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A Technical Appendix
Mr. Lama is an Economist in the Western Hemisphere Division of the IMF Institute. Mr. Urrutia is a professor from the Economics department at ITAM. We would like to thank Felipe Meza, Sangeeta Pratap, and Jorge Roldós for their useful comments. We also receive great feedback while presenting this paper in seminars at the IMF, ITAM, and the Banco Central de Reserva del Perú. The paper was partly written while Carlos Urrutia was visiting the IMF Institute. The support of CONACYT through research grant No. 81825 is thankfully acknowledged. All errors are our own.
The Heckman and Pages indicator (H&P) measures the costs of advance notice and compulsory severance payments expressed in present value, assuming up to 20 years of tenure. Also, the World Bank publishes as part of the Doing Business Indicators a measure of the monetary costs in terms of weeks of severance payments due for firing a worker, averaged across workers of 1, 5, and 10 years of tenure. We report both indicators as they capture different dimensions of employment protection.
It is unclear whether the benchmark business cycles models for emerging economies are consistent with some basic facts about the labor market adjustment. As shown in Fernandez and Meza (2011), Aguiar and Gopinath’s calibration imply a countercyclical labor input in emerging economies, contrary to the data. In Neumeyer and Perri (2005), on the other hand, the excess volatility in output for emerging economies depends on the labor input being more volatile. However, relative to output, employment is less volatile in emerging economies compared to developing countries (see Table 1).
Following a similar approach, Den Haan et. al. (2000) show how the combination of endogenous job destruction and capital adjustment costs increases significantly the persistence of productivity shocks in the Mortensen and Pissarides framework.
For a discussion on the labor wedge see Shimer (2009). The empirical investigation in Lama (2011) shows that the labor wedge is a relevant factor behind episodes of output drops in Latin America, highlighting the importance of labor market frictions to account for the business cycle in emerging economies.
This utility function, also known as GHH, has been used extensively in small open economy models to mitigate the impact of wealth effects on labor supply. It can also be interpreted as a reduced form of a more general model of home production, as shown in Benhabib et al. (1991). This is particularly relevant for emerging economies in which self-employment and the informal sector are important.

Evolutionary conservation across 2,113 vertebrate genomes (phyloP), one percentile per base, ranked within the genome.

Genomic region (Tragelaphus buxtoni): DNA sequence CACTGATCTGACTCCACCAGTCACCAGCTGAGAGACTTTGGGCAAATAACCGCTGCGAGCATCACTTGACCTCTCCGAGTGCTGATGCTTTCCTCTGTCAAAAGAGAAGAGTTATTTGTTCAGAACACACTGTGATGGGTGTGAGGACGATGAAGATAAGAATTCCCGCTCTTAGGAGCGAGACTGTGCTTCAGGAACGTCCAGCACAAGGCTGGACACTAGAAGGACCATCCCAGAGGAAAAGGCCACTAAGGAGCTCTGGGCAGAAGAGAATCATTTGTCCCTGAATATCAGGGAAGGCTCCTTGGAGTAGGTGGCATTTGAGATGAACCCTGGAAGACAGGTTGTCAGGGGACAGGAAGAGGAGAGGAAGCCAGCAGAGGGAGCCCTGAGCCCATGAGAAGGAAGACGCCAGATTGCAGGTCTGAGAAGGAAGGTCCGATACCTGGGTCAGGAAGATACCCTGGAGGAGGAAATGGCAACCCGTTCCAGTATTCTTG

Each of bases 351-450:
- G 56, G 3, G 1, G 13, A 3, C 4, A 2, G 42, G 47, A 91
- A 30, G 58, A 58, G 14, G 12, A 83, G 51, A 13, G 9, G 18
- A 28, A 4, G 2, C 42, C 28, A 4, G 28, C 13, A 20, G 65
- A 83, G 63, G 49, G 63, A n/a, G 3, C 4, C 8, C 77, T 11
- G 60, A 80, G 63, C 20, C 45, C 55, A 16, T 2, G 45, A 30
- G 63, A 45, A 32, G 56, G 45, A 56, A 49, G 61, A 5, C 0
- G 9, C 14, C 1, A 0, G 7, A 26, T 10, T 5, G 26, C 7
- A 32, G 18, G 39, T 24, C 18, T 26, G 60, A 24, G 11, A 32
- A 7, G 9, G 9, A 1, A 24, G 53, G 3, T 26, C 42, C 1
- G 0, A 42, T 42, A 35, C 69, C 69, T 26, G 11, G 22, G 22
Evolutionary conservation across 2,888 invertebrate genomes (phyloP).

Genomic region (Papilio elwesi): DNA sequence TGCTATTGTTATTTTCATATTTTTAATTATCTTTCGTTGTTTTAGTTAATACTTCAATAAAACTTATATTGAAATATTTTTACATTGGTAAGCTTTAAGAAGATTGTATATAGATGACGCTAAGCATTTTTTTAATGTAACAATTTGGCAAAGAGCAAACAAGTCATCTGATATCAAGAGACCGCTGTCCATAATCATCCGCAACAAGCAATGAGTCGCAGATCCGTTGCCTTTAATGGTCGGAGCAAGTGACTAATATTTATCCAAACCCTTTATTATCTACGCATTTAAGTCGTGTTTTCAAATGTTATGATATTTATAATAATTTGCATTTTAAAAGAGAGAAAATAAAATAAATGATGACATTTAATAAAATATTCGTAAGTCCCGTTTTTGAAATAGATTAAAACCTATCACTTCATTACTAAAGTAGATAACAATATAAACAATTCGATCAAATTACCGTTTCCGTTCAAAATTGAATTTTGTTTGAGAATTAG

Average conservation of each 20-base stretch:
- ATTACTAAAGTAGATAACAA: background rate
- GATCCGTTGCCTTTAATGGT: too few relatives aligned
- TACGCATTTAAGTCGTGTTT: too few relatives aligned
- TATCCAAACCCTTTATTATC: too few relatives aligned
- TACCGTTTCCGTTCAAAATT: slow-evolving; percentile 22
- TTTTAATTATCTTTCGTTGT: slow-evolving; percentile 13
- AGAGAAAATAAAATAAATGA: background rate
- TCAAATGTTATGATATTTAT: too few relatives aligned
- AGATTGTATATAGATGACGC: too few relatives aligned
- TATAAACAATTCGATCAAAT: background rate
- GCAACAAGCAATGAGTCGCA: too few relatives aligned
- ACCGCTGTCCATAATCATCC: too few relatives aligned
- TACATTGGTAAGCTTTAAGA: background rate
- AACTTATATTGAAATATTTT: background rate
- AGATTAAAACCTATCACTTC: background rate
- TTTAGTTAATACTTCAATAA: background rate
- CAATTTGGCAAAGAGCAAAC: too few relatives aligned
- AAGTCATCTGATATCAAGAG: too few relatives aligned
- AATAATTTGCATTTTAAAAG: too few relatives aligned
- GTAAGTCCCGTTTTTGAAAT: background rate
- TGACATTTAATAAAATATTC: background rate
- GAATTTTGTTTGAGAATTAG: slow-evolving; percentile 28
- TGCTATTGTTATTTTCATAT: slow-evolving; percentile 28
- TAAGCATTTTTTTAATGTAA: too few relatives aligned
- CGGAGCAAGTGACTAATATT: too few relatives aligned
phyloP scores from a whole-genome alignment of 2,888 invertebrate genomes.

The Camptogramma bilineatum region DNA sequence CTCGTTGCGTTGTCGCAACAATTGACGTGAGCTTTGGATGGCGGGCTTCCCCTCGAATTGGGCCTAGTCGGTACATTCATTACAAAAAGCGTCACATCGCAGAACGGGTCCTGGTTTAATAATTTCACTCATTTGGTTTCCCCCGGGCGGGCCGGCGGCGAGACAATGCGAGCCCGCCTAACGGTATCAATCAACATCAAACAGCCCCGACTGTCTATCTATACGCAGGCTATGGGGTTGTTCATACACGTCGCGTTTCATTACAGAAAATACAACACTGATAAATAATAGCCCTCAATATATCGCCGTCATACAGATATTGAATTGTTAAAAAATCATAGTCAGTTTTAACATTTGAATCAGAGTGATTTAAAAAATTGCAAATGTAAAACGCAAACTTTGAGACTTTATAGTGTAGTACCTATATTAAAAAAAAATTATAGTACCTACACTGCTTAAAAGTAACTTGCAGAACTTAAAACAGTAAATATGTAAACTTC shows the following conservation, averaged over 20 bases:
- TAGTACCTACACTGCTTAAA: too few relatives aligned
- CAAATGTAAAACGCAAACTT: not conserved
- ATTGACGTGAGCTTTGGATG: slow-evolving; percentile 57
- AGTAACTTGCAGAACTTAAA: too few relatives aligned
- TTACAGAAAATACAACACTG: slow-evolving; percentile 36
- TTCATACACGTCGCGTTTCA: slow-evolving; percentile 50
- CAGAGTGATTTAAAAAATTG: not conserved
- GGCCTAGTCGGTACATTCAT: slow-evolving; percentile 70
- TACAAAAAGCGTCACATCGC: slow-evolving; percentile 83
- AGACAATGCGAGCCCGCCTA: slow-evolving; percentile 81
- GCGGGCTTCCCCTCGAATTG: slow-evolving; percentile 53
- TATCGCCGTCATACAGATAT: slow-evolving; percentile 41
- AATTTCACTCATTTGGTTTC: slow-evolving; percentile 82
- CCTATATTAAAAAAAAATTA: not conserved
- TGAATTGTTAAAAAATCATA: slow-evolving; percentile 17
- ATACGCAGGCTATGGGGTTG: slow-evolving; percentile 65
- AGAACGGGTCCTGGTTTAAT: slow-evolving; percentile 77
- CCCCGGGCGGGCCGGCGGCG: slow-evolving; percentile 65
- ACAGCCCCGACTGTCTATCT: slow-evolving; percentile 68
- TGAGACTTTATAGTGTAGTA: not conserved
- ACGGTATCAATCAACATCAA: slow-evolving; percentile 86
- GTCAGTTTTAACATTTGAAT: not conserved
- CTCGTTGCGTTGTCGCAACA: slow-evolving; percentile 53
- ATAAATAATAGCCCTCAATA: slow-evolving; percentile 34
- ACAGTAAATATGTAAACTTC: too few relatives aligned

The assumption of a matching function with constant returns to scale generate endogenous probabilities for the transition from employment to unemployment pt, and from unfilled vacancies to filled ones qt:
These probabilities depend on the labor market tightness coefficient
We also constructed an alternative version of the model in which hiring and separation costs are rebated to the planner as a lump sum transfer. The results were quantitatively very similar, so we omit them from the paper.
ENEU (Encuesta Nacional de Empleo Urbano) is a rotating panel of workers in urban areas. It includes both formal and informal workers. This data set has been used extensively to doument labor market facts for Mexico. See, for instance, the studies of Pratap and Quintin (2010) and Bosch and Maloney (2009). We are very grateful to Sangeeta Pratap for giving us access to a cleaned version of this dataset.
The transition rate from employment to unemployment is not a good measure of the separation rate for Mexico. It underestimates the level of turnover since it ignores transitions between jobs inside a quarter and movements out of the labor force.
There is a large literature on estimating the elasticity of labor supply. This literature distinguishes between the micro elasticity and the macro elasticity, finding larger value for the latter. For instance, using the response of aggregate labor supply to changes in taxes, Rogerson and Wallenius (2007) obtain a macro elasticity of labor supply between 2.3 and 3 for the US. We choose the midpoint of this range for our experiment and perform sensitivity analysis on this parameter at the end of Section 5.
This hiring cost is calibrated to a small open economy, and it has the same order of magnitude as in Shimer (2005). At the steady state the firing cost implies a loss of resources of less than 0.1 percent of GDP.
The unemployment rate corresponds to an average adjusted rate for Mexico. The separation rate is consistent with an annual rate of job destruction of 15 percent, as estimated for Mexico in Kaplan et al. (2005).
We first HP-filtered the time series from the data using the whole 1987:Q1 to 2010:Q2 sample. The plotted sequences for the interval 2007:Q4 to 2010:Q2 should then be interpreted as deviations from a long run trend. Notice that the calibration of the model discussed in Section 3 only used Mexican data from 1987:Q1 to 2007:Q3, making the results this experiment an out-of-sample prediction of the model.